Tag Archives: Arduino

A flexible Arduino Prototype

A lot of makers have started venturing into the wearable world in which everything is portable, invisible, light, flexible and functional. Many have found that using Arduino compromised two of those characteristics. Arduino is not flexible, and it is not invisible which is why it is hard to incorporate into this kind of projects.

NextFlex in Silicon Valley has created a prototype of a flexible Arduino, based on the Arduino mini. The prototype is printed on a polymer and then the standard components are bonded. This means that the device is not yet completely flexible since it includes some rigid components, but the company hopes that in the future components such as resistors and capacitors would be printable too.

The process for making the flexible Arduino involves automated screen printers and industrial inkjet printers for printing the circuit on a 1mm thick flexible plastic board. Then, the microcontroller silicon die is connected directly into the surface with high precision.

The conductive ink used is an advanced formulation of silver ink with bending and flexing capabilities, and with strong adhesion to the surface. The ink is not new in the market, but the company is working toward making more reliable and resilient materials.

This device could bring wearables to a whole new level of comfort and could also be used in a lot of situations such as when space is an important variable, or when weight could affect the correct functioning of the device. As a result, the device would not only be useful for makers, but also for students, product designers etc.

On June 26 of the current year, NextFlex will be taking about the project at the Sensors Expo & conference in San Jose, California.

Manufacturers think that prices in this kind of technology would drop rapidly, making it accessible for everyone to use on their projects. NextFlex wants to make this kind of technology the new mainstream for all kind of projects. Flexible microcontrollers could also be used in IoT and medical applications.

In conclusion, Arduino is already a beloved microcontroller because of its open source hardware and software, its ability to be easily programmed, and its low cost, but now it could also be known because of its practical presentation, and ability to be blended. This device is just a prototype and we should expect improvements in the future, but the future is looking bright for makers.

CIRCUITO.IO: A Platform for idea Development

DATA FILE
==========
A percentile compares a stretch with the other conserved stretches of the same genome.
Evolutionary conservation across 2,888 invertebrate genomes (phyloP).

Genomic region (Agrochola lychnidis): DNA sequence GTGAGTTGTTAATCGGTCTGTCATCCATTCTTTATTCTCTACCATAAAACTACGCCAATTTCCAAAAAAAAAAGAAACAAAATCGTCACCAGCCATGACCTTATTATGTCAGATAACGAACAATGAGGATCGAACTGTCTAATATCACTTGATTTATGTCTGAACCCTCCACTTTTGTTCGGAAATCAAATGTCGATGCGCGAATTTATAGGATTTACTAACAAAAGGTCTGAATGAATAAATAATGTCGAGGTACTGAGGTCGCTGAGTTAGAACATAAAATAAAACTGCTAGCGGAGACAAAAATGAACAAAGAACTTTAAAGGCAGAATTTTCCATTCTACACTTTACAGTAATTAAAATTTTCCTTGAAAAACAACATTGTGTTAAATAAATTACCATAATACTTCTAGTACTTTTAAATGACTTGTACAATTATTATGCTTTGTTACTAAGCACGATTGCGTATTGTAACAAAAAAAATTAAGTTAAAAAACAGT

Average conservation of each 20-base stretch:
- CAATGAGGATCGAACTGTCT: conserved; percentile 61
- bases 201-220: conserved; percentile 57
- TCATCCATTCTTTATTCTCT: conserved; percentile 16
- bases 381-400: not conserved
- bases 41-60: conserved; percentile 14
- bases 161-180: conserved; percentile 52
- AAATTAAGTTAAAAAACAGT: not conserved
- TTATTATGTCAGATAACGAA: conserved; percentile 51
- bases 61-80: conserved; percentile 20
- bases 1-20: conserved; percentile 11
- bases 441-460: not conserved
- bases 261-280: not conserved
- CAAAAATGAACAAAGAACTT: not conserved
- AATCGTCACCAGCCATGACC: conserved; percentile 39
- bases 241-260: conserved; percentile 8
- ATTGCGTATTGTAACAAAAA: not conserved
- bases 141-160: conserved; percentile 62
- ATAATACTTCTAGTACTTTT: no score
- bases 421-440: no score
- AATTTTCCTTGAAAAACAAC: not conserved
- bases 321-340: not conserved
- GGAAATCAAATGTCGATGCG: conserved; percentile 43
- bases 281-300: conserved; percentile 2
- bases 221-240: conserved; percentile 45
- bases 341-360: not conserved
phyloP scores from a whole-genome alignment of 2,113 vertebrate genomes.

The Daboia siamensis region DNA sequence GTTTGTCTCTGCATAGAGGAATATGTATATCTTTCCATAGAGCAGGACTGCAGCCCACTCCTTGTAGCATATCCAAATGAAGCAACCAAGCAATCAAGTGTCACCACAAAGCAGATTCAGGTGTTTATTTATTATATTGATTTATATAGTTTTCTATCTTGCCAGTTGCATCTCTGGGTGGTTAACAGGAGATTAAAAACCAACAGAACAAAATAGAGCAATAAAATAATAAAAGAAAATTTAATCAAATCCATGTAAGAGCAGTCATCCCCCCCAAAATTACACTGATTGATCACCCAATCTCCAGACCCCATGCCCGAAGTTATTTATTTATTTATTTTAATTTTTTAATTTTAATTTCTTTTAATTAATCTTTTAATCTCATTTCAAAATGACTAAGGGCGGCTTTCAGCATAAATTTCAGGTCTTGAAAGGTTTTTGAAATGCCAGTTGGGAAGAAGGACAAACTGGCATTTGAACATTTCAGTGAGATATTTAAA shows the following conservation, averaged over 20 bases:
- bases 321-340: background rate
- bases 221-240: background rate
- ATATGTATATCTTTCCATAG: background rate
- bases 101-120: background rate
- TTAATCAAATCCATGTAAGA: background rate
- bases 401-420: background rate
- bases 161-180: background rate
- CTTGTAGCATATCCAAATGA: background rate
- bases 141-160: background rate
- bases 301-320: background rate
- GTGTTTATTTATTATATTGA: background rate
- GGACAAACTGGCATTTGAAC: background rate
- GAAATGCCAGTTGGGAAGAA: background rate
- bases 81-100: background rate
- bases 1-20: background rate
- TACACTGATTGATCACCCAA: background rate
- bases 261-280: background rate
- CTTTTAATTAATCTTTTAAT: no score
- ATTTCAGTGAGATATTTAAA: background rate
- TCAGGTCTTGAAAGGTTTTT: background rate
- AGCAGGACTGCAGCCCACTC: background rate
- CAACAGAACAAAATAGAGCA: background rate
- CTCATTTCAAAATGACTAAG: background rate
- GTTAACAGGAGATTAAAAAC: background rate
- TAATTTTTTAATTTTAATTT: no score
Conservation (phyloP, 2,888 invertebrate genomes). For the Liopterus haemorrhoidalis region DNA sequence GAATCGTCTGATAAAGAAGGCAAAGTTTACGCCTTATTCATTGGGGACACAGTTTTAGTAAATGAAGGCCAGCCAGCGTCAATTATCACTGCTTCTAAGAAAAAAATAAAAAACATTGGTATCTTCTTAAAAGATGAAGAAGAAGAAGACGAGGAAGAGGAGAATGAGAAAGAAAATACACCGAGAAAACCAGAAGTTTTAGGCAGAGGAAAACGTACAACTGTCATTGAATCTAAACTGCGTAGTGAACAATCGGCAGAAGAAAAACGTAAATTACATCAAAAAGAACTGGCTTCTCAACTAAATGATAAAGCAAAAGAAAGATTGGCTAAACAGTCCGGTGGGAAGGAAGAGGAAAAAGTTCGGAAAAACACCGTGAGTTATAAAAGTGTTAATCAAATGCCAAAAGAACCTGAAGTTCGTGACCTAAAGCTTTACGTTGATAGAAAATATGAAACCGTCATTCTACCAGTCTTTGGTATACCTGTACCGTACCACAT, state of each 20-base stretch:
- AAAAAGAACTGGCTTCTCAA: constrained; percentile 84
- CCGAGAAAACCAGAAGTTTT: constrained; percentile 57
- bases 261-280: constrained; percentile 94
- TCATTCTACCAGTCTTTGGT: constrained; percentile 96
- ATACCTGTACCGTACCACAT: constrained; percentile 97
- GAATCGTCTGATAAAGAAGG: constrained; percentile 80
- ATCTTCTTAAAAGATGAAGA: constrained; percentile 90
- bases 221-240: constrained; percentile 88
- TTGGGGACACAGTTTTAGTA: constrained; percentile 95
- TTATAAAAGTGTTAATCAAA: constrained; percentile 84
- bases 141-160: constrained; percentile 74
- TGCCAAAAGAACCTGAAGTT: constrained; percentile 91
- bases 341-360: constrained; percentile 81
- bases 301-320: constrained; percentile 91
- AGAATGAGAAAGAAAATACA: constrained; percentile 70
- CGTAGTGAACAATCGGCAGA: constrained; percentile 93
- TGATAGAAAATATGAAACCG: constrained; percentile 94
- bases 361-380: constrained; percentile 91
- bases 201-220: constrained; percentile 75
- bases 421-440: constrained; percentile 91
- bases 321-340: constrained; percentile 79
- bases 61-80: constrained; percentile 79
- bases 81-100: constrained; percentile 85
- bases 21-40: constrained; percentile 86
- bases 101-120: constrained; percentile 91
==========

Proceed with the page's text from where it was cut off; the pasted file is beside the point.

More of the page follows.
Arduino is an open source hardware and software company that creates Single Board Controllers (SBC) and Microcontroller kits, and these kits come in a Do-It-Yourself (DIY) form. Arduino can be used by almost anyone because it is inexpensive and also easy for professionals and even amateurs to use. Despite the fact that Arduino kits come in a pre-assembled manner, one can get stuck trying to think of ideas for a project or experiment.

Circuit.io Platform

Situations, where ideas are not forthcoming, are not unusual as it is a brain freeze caused by tension. Arduino has provided open source hardware and software however without ideas to work on; the kits become useless. Most times, there could be a knowledge of what components to use but how to fix them together might be a problem. This is where circuito.io comes in, imagine having a platform that affords one the opportunity to create the coolest projects just by selecting components you want to use.

Circuito.io is an online tool for designing complete electronic circuits. The Circuito app generates instant and accurate schematics and code for your electronic circuit. You select the major building blocks, and it computes all the electrical requirements for your selection.

It has a fantastic interface that allows you to drag and drop different parts together. It also has three different sections that one needs to work on before testing, and the first is the Bill of Materials (BoM) called DESIGN.

Here, you check out all the materials available and you then select your preferred options. You choose the components you want, or you think you need and move on to the next section. The next section being the wiring tool which will process, add all necessary additional items required and in return give a well-labeled wiring diagram. Another exciting aspect about circuito.io is that it has an interface that allows you to step through each building component, guiding you through the creation of the circuit; This simply means that you are not working with a static diagram rather one that can move in different directions.

Circuito.io Code Section

It does not end there though, and it only gets better with circuito.io. After building with the aid of the diagram, one can move on to the CODE module; this is a part of the platform that gives examples on how to program every piece used in the previous steps. The platform will solve the problem of hundreds of Arduino users, and it will be a lot easier to program your circuit after going through sample sketches for various pieces. It even acts as a tutorial method for beginners. So if you are stuck on what Arduino project to work on, circuito.io might just be the app for you.